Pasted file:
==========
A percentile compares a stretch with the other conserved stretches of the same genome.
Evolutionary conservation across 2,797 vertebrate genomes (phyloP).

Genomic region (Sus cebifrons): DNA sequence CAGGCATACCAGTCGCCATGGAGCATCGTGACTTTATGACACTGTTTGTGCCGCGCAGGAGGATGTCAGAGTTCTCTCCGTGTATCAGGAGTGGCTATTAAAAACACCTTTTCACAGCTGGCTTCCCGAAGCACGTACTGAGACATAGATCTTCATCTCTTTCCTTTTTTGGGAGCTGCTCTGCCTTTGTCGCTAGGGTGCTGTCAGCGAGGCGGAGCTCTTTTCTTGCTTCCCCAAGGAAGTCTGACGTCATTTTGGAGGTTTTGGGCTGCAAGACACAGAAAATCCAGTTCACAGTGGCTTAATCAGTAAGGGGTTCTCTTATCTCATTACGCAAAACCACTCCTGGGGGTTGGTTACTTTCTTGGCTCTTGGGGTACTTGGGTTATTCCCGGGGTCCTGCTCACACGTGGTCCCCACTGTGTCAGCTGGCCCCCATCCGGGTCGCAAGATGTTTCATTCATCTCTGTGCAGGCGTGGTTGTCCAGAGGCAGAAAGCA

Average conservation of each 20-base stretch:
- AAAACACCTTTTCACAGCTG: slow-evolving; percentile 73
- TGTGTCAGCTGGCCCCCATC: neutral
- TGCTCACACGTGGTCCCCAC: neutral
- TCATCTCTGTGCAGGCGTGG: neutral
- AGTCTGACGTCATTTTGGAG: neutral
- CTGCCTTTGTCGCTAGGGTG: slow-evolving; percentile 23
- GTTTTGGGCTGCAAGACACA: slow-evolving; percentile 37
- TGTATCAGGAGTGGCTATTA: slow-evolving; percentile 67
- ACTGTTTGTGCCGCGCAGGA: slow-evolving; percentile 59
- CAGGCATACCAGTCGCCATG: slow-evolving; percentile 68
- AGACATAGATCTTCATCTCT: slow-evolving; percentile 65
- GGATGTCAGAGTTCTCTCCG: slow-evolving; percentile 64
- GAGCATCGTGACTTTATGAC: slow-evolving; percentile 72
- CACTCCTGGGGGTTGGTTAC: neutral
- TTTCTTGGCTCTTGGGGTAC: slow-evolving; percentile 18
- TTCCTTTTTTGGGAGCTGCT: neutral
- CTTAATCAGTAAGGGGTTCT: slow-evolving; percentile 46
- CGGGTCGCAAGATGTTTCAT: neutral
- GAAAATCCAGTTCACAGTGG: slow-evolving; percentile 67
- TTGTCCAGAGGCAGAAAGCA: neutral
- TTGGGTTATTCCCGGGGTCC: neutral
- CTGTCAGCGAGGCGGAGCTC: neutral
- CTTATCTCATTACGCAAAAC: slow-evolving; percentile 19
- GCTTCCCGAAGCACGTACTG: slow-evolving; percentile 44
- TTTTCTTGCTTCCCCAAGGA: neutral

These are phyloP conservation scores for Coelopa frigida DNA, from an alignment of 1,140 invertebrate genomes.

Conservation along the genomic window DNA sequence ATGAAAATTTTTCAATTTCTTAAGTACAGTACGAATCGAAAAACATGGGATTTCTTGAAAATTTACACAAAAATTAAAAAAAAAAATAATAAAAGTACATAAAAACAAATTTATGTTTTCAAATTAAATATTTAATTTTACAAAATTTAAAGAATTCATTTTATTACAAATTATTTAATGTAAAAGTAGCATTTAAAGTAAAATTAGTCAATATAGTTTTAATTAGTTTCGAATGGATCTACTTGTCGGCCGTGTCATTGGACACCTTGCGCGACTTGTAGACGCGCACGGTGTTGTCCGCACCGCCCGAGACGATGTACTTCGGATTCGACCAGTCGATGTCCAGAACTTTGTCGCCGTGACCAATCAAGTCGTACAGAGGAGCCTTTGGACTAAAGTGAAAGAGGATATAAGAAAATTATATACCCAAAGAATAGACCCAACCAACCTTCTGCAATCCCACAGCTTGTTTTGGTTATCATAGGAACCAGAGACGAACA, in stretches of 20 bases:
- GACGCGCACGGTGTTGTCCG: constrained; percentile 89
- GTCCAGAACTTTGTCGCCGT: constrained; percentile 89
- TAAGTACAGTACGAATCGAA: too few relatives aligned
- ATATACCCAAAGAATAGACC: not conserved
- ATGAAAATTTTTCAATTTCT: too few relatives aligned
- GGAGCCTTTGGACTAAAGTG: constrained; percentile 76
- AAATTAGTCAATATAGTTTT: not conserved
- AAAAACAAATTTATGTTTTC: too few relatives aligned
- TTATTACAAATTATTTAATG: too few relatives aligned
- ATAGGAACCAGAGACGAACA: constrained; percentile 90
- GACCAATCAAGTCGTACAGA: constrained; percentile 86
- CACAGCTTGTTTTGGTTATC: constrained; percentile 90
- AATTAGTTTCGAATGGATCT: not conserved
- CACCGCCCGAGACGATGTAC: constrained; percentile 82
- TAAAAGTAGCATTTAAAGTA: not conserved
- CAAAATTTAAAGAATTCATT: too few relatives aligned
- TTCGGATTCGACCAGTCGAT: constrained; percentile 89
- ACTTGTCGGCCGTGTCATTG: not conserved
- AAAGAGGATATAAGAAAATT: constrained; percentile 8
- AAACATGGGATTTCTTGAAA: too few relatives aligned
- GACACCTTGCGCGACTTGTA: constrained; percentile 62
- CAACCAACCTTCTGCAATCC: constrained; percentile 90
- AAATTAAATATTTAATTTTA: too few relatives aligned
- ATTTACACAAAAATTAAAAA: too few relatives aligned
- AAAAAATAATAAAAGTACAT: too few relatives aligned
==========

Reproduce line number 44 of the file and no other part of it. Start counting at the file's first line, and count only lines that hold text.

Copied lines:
- AATTAGTTTCGAATGGATCT: not conserved